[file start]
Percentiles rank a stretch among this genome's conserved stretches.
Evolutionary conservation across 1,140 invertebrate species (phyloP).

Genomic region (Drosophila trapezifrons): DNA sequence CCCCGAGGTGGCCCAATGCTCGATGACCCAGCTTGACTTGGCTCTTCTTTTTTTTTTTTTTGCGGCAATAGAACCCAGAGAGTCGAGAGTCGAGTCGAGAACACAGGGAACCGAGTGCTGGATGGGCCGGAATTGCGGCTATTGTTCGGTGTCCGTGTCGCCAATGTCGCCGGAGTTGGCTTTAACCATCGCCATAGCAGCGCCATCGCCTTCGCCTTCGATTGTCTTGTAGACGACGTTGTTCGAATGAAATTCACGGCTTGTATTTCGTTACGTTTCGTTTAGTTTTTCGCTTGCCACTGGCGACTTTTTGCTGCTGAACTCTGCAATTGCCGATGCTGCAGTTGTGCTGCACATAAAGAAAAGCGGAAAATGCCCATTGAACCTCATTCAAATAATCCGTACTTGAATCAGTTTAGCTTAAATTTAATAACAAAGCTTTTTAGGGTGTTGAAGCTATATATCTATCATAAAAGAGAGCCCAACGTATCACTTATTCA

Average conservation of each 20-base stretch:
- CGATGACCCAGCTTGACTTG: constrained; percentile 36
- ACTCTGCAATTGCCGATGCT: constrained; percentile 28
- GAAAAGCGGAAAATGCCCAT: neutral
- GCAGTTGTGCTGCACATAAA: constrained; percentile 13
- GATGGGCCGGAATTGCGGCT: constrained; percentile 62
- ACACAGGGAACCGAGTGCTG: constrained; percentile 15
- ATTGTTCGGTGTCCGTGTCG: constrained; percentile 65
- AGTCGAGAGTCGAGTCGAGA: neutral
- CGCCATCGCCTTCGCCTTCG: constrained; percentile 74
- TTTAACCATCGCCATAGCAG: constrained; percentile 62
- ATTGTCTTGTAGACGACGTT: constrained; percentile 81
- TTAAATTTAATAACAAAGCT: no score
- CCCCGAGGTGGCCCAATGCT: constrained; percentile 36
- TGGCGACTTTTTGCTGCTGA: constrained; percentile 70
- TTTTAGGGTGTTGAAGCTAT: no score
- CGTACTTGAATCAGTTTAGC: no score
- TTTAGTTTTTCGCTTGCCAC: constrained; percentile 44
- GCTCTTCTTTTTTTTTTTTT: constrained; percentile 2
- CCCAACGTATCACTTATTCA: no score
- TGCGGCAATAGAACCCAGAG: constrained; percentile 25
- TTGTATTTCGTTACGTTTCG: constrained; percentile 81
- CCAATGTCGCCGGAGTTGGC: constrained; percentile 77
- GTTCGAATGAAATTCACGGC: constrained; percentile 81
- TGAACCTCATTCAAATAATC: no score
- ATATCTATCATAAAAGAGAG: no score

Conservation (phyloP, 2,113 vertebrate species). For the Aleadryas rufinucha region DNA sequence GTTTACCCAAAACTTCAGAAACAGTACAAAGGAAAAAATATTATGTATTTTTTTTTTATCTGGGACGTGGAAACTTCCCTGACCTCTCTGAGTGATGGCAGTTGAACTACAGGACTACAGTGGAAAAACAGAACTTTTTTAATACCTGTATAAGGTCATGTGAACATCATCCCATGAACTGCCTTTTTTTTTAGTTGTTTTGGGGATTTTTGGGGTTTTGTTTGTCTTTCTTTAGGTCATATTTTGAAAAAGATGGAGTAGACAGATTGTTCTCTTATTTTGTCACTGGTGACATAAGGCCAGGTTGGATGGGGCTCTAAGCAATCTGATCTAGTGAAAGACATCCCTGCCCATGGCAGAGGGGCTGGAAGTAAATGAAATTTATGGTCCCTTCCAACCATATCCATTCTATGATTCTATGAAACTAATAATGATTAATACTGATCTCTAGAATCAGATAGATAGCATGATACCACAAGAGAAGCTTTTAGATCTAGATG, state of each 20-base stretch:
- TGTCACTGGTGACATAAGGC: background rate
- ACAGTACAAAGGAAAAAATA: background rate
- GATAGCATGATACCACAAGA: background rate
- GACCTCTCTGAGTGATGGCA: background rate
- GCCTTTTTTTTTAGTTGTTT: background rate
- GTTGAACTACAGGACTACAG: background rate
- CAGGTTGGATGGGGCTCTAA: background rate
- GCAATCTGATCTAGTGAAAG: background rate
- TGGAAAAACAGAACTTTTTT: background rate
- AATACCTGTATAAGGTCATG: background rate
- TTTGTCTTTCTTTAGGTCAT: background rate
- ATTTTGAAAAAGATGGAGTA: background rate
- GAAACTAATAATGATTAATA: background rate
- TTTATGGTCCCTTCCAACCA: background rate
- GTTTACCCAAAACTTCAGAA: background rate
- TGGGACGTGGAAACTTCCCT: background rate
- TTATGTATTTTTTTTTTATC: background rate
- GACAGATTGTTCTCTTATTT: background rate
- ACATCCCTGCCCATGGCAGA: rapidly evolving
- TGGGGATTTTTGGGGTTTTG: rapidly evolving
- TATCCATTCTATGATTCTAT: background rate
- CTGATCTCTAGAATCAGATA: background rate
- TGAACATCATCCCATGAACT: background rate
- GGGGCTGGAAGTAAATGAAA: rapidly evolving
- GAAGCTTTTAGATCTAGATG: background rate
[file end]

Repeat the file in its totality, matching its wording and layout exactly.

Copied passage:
Percentiles rank a stretch among this genome's conserved stretches.
Evolutionary conservation across 1,140 invertebrate species (phyloP).

Genomic region (Drosophila trapezifrons): DNA sequence CCCCGAGGTGGCCCAATGCTCGATGACCCAGCTTGACTTGGCTCTTCTTTTTTTTTTTTTTGCGGCAATAGAACCCAGAGAGTCGAGAGTCGAGTCGAGAACACAGGGAACCGAGTGCTGGATGGGCCGGAATTGCGGCTATTGTTCGGTGTCCGTGTCGCCAATGTCGCCGGAGTTGGCTTTAACCATCGCCATAGCAGCGCCATCGCCTTCGCCTTCGATTGTCTTGTAGACGACGTTGTTCGAATGAAATTCACGGCTTGTATTTCGTTACGTTTCGTTTAGTTTTTCGCTTGCCACTGGCGACTTTTTGCTGCTGAACTCTGCAATTGCCGATGCTGCAGTTGTGCTGCACATAAAGAAAAGCGGAAAATGCCCATTGAACCTCATTCAAATAATCCGTACTTGAATCAGTTTAGCTTAAATTTAATAACAAAGCTTTTTAGGGTGTTGAAGCTATATATCTATCATAAAAGAGAGCCCAACGTATCACTTATTCA

Average conservation of each 20-base stretch:
- CGATGACCCAGCTTGACTTG: constrained; percentile 36
- ACTCTGCAATTGCCGATGCT: constrained; percentile 28
- GAAAAGCGGAAAATGCCCAT: neutral
- GCAGTTGTGCTGCACATAAA: constrained; percentile 13
- GATGGGCCGGAATTGCGGCT: constrained; percentile 62
- ACACAGGGAACCGAGTGCTG: constrained; percentile 15
- ATTGTTCGGTGTCCGTGTCG: constrained; percentile 65
- AGTCGAGAGTCGAGTCGAGA: neutral
- CGCCATCGCCTTCGCCTTCG: constrained; percentile 74
- TTTAACCATCGCCATAGCAG: constrained; percentile 62
- ATTGTCTTGTAGACGACGTT: constrained; percentile 81
- TTAAATTTAATAACAAAGCT: no score
- CCCCGAGGTGGCCCAATGCT: constrained; percentile 36
- TGGCGACTTTTTGCTGCTGA: constrained; percentile 70
- TTTTAGGGTGTTGAAGCTAT: no score
- CGTACTTGAATCAGTTTAGC: no score
- TTTAGTTTTTCGCTTGCCAC: constrained; percentile 44
- GCTCTTCTTTTTTTTTTTTT: constrained; percentile 2
- CCCAACGTATCACTTATTCA: no score
- TGCGGCAATAGAACCCAGAG: constrained; percentile 25
- TTGTATTTCGTTACGTTTCG: constrained; percentile 81
- CCAATGTCGCCGGAGTTGGC: constrained; percentile 77
- GTTCGAATGAAATTCACGGC: constrained; percentile 81
- TGAACCTCATTCAAATAATC: no score
- ATATCTATCATAAAAGAGAG: no score

Conservation (phyloP, 2,113 vertebrate species). For the Aleadryas rufinucha region DNA sequence GTTTACCCAAAACTTCAGAAACAGTACAAAGGAAAAAATATTATGTATTTTTTTTTTATCTGGGACGTGGAAACTTCCCTGACCTCTCTGAGTGATGGCAGTTGAACTACAGGACTACAGTGGAAAAACAGAACTTTTTTAATACCTGTATAAGGTCATGTGAACATCATCCCATGAACTGCCTTTTTTTTTAGTTGTTTTGGGGATTTTTGGGGTTTTGTTTGTCTTTCTTTAGGTCATATTTTGAAAAAGATGGAGTAGACAGATTGTTCTCTTATTTTGTCACTGGTGACATAAGGCCAGGTTGGATGGGGCTCTAAGCAATCTGATCTAGTGAAAGACATCCCTGCCCATGGCAGAGGGGCTGGAAGTAAATGAAATTTATGGTCCCTTCCAACCATATCCATTCTATGATTCTATGAAACTAATAATGATTAATACTGATCTCTAGAATCAGATAGATAGCATGATACCACAAGAGAAGCTTTTAGATCTAGATG, state of each 20-base stretch:
- TGTCACTGGTGACATAAGGC: background rate
- ACAGTACAAAGGAAAAAATA: background rate
- GATAGCATGATACCACAAGA: background rate
- GACCTCTCTGAGTGATGGCA: background rate
- GCCTTTTTTTTTAGTTGTTT: background rate
- GTTGAACTACAGGACTACAG: background rate
- CAGGTTGGATGGGGCTCTAA: background rate
- GCAATCTGATCTAGTGAAAG: background rate
- TGGAAAAACAGAACTTTTTT: background rate
- AATACCTGTATAAGGTCATG: background rate
- TTTGTCTTTCTTTAGGTCAT: background rate
- ATTTTGAAAAAGATGGAGTA: background rate
- GAAACTAATAATGATTAATA: background rate
- TTTATGGTCCCTTCCAACCA: background rate
- GTTTACCCAAAACTTCAGAA: background rate
- TGGGACGTGGAAACTTCCCT: background rate
- TTATGTATTTTTTTTTTATC: background rate
- GACAGATTGTTCTCTTATTT: background rate
- ACATCCCTGCCCATGGCAGA: rapidly evolving
- TGGGGATTTTTGGGGTTTTG: rapidly evolving
- TATCCATTCTATGATTCTAT: background rate
- CTGATCTCTAGAATCAGATA: background rate
- TGAACATCATCCCATGAACT: background rate
- GGGGCTGGAAGTAAATGAAA: rapidly evolving
- GAAGCTTTTAGATCTAGATG: background rate